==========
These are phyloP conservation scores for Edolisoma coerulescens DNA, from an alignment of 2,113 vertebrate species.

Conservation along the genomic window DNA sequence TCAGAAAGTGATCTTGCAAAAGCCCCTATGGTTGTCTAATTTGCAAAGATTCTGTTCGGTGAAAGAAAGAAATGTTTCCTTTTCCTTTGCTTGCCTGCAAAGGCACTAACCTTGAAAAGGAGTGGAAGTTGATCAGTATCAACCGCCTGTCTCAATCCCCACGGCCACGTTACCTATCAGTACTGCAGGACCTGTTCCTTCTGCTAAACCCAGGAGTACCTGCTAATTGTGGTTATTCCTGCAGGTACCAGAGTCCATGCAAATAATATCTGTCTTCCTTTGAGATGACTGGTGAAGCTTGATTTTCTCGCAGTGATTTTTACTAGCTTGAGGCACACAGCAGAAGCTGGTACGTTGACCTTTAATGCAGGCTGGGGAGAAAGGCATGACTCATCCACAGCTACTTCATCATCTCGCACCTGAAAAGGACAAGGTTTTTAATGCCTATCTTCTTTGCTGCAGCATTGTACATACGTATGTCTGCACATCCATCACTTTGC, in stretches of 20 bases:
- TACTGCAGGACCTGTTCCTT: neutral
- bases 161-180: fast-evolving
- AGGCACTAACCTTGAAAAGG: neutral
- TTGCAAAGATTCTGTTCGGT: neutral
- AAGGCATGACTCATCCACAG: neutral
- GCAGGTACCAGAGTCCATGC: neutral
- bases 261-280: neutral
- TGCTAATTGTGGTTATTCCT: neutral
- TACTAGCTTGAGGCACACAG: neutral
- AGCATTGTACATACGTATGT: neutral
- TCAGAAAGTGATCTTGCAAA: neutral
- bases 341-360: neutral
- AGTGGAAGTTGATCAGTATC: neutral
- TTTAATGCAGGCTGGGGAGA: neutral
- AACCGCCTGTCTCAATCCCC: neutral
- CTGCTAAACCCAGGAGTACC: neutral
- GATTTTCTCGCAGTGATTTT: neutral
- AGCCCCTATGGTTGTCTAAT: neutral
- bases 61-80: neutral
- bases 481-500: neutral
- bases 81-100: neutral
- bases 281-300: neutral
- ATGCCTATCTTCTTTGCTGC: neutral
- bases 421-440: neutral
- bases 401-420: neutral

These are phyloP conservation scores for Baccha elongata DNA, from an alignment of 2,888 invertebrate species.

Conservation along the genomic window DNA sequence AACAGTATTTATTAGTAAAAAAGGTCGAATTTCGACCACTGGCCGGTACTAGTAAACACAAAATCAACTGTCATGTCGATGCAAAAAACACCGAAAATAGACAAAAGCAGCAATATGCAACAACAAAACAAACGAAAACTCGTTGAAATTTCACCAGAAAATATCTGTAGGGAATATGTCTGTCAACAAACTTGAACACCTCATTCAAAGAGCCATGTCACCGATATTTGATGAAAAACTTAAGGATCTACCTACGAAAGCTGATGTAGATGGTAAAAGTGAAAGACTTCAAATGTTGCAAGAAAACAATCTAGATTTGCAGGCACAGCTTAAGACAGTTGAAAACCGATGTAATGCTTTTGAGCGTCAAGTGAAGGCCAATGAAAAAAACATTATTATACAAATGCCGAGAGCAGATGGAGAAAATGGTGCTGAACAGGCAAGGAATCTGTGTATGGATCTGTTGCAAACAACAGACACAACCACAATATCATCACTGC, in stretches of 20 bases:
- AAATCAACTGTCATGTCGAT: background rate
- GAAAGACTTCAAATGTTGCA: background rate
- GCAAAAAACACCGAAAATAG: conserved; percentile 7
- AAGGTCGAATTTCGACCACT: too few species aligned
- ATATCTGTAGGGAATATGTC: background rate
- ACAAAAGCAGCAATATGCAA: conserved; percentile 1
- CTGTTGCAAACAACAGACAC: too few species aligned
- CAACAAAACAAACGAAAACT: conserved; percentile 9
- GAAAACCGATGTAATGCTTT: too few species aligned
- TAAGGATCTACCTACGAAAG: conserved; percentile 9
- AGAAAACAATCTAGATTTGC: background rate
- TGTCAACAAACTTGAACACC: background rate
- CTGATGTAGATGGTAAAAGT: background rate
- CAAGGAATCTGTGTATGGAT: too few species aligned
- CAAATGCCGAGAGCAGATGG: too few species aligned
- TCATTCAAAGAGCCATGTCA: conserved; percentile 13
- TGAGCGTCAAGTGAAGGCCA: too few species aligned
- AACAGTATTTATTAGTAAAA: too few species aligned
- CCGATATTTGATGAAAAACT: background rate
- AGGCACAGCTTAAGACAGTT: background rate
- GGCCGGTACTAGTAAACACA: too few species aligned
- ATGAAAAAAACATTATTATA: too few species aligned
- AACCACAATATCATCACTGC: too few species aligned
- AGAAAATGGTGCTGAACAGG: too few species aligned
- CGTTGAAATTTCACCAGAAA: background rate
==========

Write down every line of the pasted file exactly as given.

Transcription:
These are phyloP conservation scores for Edolisoma coerulescens DNA, from an alignment of 2,113 vertebrate species.

Conservation along the genomic window DNA sequence TCAGAAAGTGATCTTGCAAAAGCCCCTATGGTTGTCTAATTTGCAAAGATTCTGTTCGGTGAAAGAAAGAAATGTTTCCTTTTCCTTTGCTTGCCTGCAAAGGCACTAACCTTGAAAAGGAGTGGAAGTTGATCAGTATCAACCGCCTGTCTCAATCCCCACGGCCACGTTACCTATCAGTACTGCAGGACCTGTTCCTTCTGCTAAACCCAGGAGTACCTGCTAATTGTGGTTATTCCTGCAGGTACCAGAGTCCATGCAAATAATATCTGTCTTCCTTTGAGATGACTGGTGAAGCTTGATTTTCTCGCAGTGATTTTTACTAGCTTGAGGCACACAGCAGAAGCTGGTACGTTGACCTTTAATGCAGGCTGGGGAGAAAGGCATGACTCATCCACAGCTACTTCATCATCTCGCACCTGAAAAGGACAAGGTTTTTAATGCCTATCTTCTTTGCTGCAGCATTGTACATACGTATGTCTGCACATCCATCACTTTGC, in stretches of 20 bases:
- TACTGCAGGACCTGTTCCTT: neutral
- bases 161-180: fast-evolving
- AGGCACTAACCTTGAAAAGG: neutral
- TTGCAAAGATTCTGTTCGGT: neutral
- AAGGCATGACTCATCCACAG: neutral
- GCAGGTACCAGAGTCCATGC: neutral
- bases 261-280: neutral
- TGCTAATTGTGGTTATTCCT: neutral
- TACTAGCTTGAGGCACACAG: neutral
- AGCATTGTACATACGTATGT: neutral
- TCAGAAAGTGATCTTGCAAA: neutral
- bases 341-360: neutral
- AGTGGAAGTTGATCAGTATC: neutral
- TTTAATGCAGGCTGGGGAGA: neutral
- AACCGCCTGTCTCAATCCCC: neutral
- CTGCTAAACCCAGGAGTACC: neutral
- GATTTTCTCGCAGTGATTTT: neutral
- AGCCCCTATGGTTGTCTAAT: neutral
- bases 61-80: neutral
- bases 481-500: neutral
- bases 81-100: neutral
- bases 281-300: neutral
- ATGCCTATCTTCTTTGCTGC: neutral
- bases 421-440: neutral
- bases 401-420: neutral

These are phyloP conservation scores for Baccha elongata DNA, from an alignment of 2,888 invertebrate species.

Conservation along the genomic window DNA sequence AACAGTATTTATTAGTAAAAAAGGTCGAATTTCGACCACTGGCCGGTACTAGTAAACACAAAATCAACTGTCATGTCGATGCAAAAAACACCGAAAATAGACAAAAGCAGCAATATGCAACAACAAAACAAACGAAAACTCGTTGAAATTTCACCAGAAAATATCTGTAGGGAATATGTCTGTCAACAAACTTGAACACCTCATTCAAAGAGCCATGTCACCGATATTTGATGAAAAACTTAAGGATCTACCTACGAAAGCTGATGTAGATGGTAAAAGTGAAAGACTTCAAATGTTGCAAGAAAACAATCTAGATTTGCAGGCACAGCTTAAGACAGTTGAAAACCGATGTAATGCTTTTGAGCGTCAAGTGAAGGCCAATGAAAAAAACATTATTATACAAATGCCGAGAGCAGATGGAGAAAATGGTGCTGAACAGGCAAGGAATCTGTGTATGGATCTGTTGCAAACAACAGACACAACCACAATATCATCACTGC, in stretches of 20 bases:
- AAATCAACTGTCATGTCGAT: background rate
- GAAAGACTTCAAATGTTGCA: background rate
- GCAAAAAACACCGAAAATAG: conserved; percentile 7
- AAGGTCGAATTTCGACCACT: too few species aligned
- ATATCTGTAGGGAATATGTC: background rate
- ACAAAAGCAGCAATATGCAA: conserved; percentile 1
- CTGTTGCAAACAACAGACAC: too few species aligned
- CAACAAAACAAACGAAAACT: conserved; percentile 9
- GAAAACCGATGTAATGCTTT: too few species aligned
- TAAGGATCTACCTACGAAAG: conserved; percentile 9
- AGAAAACAATCTAGATTTGC: background rate
- TGTCAACAAACTTGAACACC: background rate
- CTGATGTAGATGGTAAAAGT: background rate
- CAAGGAATCTGTGTATGGAT: too few species aligned
- CAAATGCCGAGAGCAGATGG: too few species aligned
- TCATTCAAAGAGCCATGTCA: conserved; percentile 13
- TGAGCGTCAAGTGAAGGCCA: too few species aligned
- AACAGTATTTATTAGTAAAA: too few species aligned
- CCGATATTTGATGAAAAACT: background rate
- AGGCACAGCTTAAGACAGTT: background rate
- GGCCGGTACTAGTAAACACA: too few species aligned
- ATGAAAAAAACATTATTATA: too few species aligned
- AACCACAATATCATCACTGC: too few species aligned
- AGAAAATGGTGCTGAACAGG: too few species aligned
- CGTTGAAATTTCACCAGAAA: background rate